$\gamma^5$ rotation of chiral fermion in (1) Peskin&Schroeder, (2) Weinberg, or (3) Srednicki

The theta angle due to the chiral gamma^5 rotation of chiral fermion results in the phase alpha(x) that has different + or - sign for (1) Peskin&Schroeder, (2) Weinberg or (3) Srednicki. Here ...
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2k views

“Natural units” of mass

Gravitational attraction is given by $\frac{GMm}{r^2}$ while attraction due to electric charge is given by $\frac{q_1 q_2}{r^2}$. Why does gravity need a constant while electric charge doesn't? ...
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1answer
268 views

Two conjugations of supernumbers

Let $\theta$ and $\eta$ denote odd complex supernumbers (also known as Grassmann numbers), $a$ and $b$ arbitrary complex supernumbers. Say that $a$ is $\circ$-real (resp. $\circ$-imaginary) if $a^\...
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199 views

Quantization of Klein-Gordon field (what is creation operator there and what annihilation)

Recently in my class we studied quantization of fields and I'm brooding over an argument/ motivation on the construction of the quantization of the Klein-Gordon field. Recall the "classical" ...
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Newton's Law of Cooling: $\delta Q$ or $\mathrm{d}Q$?

In this popular answer, I invoked Newton's Law of Cooling/Heating: $$\dot{q}=hA\Delta T\tag{1}$$ $$\dot{q}=\frac{\mathrm{d} Q}{\mathrm{d}t}\tag{2}$$ $$\dot{q}=\frac{\delta Q}{\mathrm{d}t}\tag{3}$$ $$\...
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416 views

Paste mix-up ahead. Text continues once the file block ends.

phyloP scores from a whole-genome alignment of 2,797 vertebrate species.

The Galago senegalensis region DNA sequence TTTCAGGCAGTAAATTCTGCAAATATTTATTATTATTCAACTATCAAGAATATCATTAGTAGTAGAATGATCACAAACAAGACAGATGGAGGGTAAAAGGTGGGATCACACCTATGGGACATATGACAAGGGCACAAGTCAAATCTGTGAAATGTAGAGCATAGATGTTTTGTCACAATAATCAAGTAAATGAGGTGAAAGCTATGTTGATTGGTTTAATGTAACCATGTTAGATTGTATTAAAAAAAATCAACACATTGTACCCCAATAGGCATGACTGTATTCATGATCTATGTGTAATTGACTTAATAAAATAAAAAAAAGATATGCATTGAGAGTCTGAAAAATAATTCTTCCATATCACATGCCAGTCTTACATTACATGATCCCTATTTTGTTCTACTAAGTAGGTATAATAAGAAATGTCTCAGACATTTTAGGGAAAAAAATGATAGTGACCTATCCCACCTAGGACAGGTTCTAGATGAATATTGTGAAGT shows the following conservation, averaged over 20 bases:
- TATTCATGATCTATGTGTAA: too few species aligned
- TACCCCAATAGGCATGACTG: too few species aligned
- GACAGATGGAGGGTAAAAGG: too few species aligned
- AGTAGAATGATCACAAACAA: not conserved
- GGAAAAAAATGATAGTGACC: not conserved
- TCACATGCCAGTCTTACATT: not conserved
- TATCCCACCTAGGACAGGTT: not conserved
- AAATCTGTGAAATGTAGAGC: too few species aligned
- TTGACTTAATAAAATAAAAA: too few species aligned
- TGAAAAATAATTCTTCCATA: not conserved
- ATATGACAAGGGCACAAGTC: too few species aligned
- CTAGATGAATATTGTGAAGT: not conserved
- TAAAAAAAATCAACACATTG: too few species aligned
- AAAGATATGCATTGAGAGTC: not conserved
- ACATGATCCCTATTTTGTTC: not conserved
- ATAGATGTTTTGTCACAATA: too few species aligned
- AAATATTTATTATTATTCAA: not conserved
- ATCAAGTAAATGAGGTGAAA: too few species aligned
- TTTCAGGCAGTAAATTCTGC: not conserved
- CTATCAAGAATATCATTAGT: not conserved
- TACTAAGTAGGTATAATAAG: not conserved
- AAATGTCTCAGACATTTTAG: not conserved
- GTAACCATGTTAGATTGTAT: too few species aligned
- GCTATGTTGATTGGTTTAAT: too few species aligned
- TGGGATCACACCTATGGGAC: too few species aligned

Ambiguity in assigning intrinsic parity

We know that, fermions can have intrinsic parity either $\eta_P=+1$ or $=-1$. How does one then fix the intrinsic parities ofthe elementary particles, uniquely? Again, the intrinsic parity of a baryon ...
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2answers
4k views

Usage of singular or plural SI base units when written in both symbol as well as name [closed]

I have multiple doubts related to the usage of singular or plural SI base units when written in both symbol as well as name. I have framed this question under two parts, namely, Part (a) and Part (b)....
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1answer
6k views

What is the origin of the naming convention for position functions?

In physics, position as a function of time is generally called $d(t)$ or $s(t)$. Using $d$ is pretty intuitive, however I haven't been able to figure out why "s" is used as well. Is it possibly based ...
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7answers
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Why does positive work done by internal conservative forces $\implies$ decrease of potential energy?

Potential energy can be thought as the amount of work that the force can potentially do on the point because of its position. $$W=-\Delta U=U_{initial}-U_{final}$$ A positive work done by a force ...
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1answer
336 views

Confusion about square bracket notation in the the Kronecker delta symbol

I am not sure I understand what the short-hand anti-symmetrization means. I.e. I know that $$\delta_{cd}^{[ab]} ~=~ \frac{1}{2}(\delta_{c}^{a}\delta_{d}^{b} - \delta_{c}^{b}\delta_{d}^{a})$$ but how ...
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1answer
315 views

Definition of vector cross product

I hope I'm right in saying that the cross-product, $\vec{A}\times \vec{B}$ of two vectors is defined by a right hand rule (e.g. if $\vec{A}$ points along the forefinger and $\vec{B}$ along the second ...
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635 views

Matrix multiplication and tensorial summation convention

I'm reading this introduction to tensors: https://arxiv.org/abs/math/0403252, specifically rules concerning summation convention (ref. page 13): Rule 1. In correctly written tensorial formulas free ...
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3k views

The Zero Electric Potential of the “Earth”